Glycosphingolipids

Glycobiology Analysis Manual, 2nd Edition

Structure

Glycosphingolipids (sometimes called glycolipids) have been found in lower and higher eukaryotic sources. They are composed of a glycan structure attached to a lipid tail that contains the sphingolipid ceramide. The basic structure for a glycosphingolipid is a monosaccharide, usually glucose or galactose, attached directly to a ceramide molecule and resulting in, respectively, glucosylceramide (glucocerebroside; GlcCer) or galactosylceramide (galactocerebroside; GalCer). The core glycan structure may be extended by additional monosaccharides. This combination structure results in an amphiphilic molecule with a hydrophilic carbohydrate region and a hydrophobic lipid region. In addition to variations in the structure of the glycan, the ceramide structure may also show variation. The fatty acid attached to the sphingosine may contain carbon chain lengths from C14 to C24 and vary in degree of unsaturation and/or hydroxylation.

Abbreviations for the oligosaccharide chains of glycosphingolipids have been recommended by IUPAC to make the nomenclature less complex.1 The recommended root names are shown in Table 1.

 

Root Name Symbol Root Structure
IV   III   II   I
Ganglio- Gg Galb3GalNAcb4Galb4Glc-
Lacto-
Lc Galb3GlcNAcb3Galb4Glc-
Neolacto (Lactoneo) nLc (Lcn) Galb4GlcNAcb3Galb4Glc-
Globo- Gb GalNAcb3Gala4Galb4Glc-
Isoglobo- iGb GalNAcb3Gala3Galb4Glc-
Mollu- Mu GlcNAcb2Mana3Manb4Glc-
Arthro- At GalNAcb4GlcNAcb3Manb4Glc-

Table 1. Root Names, Symbols, and Root Structures for Glycosphinoglipid Chains.

The outer extensions of glycosphingolipids contain sugars including fucose, glucuronic acid, and sialic acid, and blood group structures that are similar to those of O- and N-glycans. Like O- and N-glycans, modifications such as 9‑O-acetylation, N-deacetylation of sialic acids, or O-sulfation and O-acylation of galactose residues may also be present. Glucosyl ceramide and galactosyl ceramide are neutral, while glycosphingolipids containing sulfate, phosphate, or sialic acid residues are acidic and have a negative net charge. Gangliosides are glycosphingolipids that specifically contain one or more sialic acid (N-acetylneuraminic acid; NANA) residues.

Biosynthesis and Degradation

Most animal glycosphingolipid families are derived from lactosylceramide (LacCer; β-D-galactosyl(1→4)-β-D-glucosyl-ceramide). The first step in lactosylceramide synthesis is the acylation and desaturation of D-erythro-sphinganine. The ceramide is then glucosylated on the cytosolic face of the endoplasmatic reticulum (ER) and Golgi membranes followed by β-galactosylation of glucosylceramide on the opposite face of the ER and Golgi membranes to form lactosylceramide. The glycan chain can be elongated by specific glycosyltransferases and sulfotransferases.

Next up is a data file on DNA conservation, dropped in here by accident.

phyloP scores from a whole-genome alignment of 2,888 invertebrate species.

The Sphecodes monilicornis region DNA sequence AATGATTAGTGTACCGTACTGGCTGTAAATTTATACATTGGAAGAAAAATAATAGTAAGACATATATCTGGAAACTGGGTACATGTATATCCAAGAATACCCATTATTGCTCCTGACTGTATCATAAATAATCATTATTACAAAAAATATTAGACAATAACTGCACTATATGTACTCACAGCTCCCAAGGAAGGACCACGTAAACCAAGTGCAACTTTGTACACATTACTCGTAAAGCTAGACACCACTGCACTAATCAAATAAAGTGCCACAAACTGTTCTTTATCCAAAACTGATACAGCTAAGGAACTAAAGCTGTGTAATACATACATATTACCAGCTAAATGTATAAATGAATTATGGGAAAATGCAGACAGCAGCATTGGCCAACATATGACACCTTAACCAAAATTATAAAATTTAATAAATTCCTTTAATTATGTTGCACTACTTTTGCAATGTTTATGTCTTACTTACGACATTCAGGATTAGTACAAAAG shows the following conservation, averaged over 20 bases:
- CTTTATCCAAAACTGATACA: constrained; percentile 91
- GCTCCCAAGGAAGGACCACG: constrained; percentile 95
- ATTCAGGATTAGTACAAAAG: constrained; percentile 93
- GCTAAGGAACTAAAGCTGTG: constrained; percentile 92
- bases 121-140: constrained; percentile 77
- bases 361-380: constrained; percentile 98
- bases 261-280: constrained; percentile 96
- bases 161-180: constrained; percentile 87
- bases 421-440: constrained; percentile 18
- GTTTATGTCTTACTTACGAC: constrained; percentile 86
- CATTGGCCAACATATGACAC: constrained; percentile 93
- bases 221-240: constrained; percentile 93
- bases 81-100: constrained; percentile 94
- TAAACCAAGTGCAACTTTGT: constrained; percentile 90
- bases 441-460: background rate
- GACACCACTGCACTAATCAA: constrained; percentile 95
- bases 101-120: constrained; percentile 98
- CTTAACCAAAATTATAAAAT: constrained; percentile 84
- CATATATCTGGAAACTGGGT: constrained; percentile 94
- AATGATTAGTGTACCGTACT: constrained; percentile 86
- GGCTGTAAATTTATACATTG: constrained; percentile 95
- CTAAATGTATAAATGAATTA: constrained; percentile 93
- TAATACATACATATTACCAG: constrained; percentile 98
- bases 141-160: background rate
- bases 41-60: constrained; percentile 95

Glycosphingolipid biosynthesis, degradation, and intracellular transport are highly regulated, and cells demonstrate type-specific expression and stable glycosphingolipid patterns.

Functions

Glycosphingolipids are minor components of cell membranes and membrane compartments, and are connected to cell growth, differentiation, and viral and oncogenic transformations. Like GPI anchored proteins, glycosphingolipids aggregate to form membrane rafts on the micromembrane and the outer leaflet of the apical membrane. The hydrophobic lipid tail is embedded in the outer leaflet of cell membranes, positioning the glycan structure into the extracellular matrix. Gangliosides are the major constituents of neuronal cell membranes and the endoplasmic reticulum.

Glycosphingolipids are thought to provide protection from harsh conditions in the extracellular environment, such as low pH and degrading enzymes. They help cells to interact with extracellular matrices and other cells, and serve as surface receptors for bacterial toxins and possibly endogenous extracellular molecules. In addition to their function as membrane components, glycosphingolipids are precursors for lipids involved in signal transduction and contribute to the water permeability barrier of the skin. The skin and the brain are the key organs in which functional aspects of mammalian glycosphingolipids are important.

Galactosylceramide derivatives are necessary key components of myelin and have demonstrated growth factor-like properties. Acidic gangliosides influence the electrical field across the cellular membrane, as well as the concentration of ions on the external surface of the cells. In addition, gangliosides may have a role in electrical insulation in myelin cells in the nervous system.

Some gangliosides, such as those that contain the sialyl Lewis X (sLeX) structure (see Figure 1), are useful as cancer cell markers, since they are elevated in the membranes of certain types of tumor cells such as melanomas and metastatic brain tumors. Purified gangliosides are frequently used as markers for characterization of various cell types. They may also serve as substrates and inhibitors of glycosidases and glycosyltransferases.

Structure of the tetrasaccharide sialyl Lewis X

Figure 1. Structure of the tetrasaccharide sialyl Lewis X (sLex) attached to galactosylceramide (GalCer). Cer represents the ceramide moiety.

Gangliosides are named in accordance with the IUPAC Guidelines “Nomenclature of Glycolipids, IUPAC Recommendations 1997)”, Pure Appl. Chem., 69, 2475‑2487 (1997). The letter “G” is used to indicate ganglioside and the number of sialic acid residues are abbreviated as M (mono), D (di) or T (tri).

Materials

     

Reference

  1. International Union of Pure and Applied Chemistry (IUPAC) and International Union of Biochemistry and Molecular Biology (IUBMB) Joint Commission on Biochemical Nomenclature (JCBN) Nomenclature of Glycolipids, Recommendations (1997). http://www.chem.qmul.ac.uk/iupac/misc/glylp.html.

 

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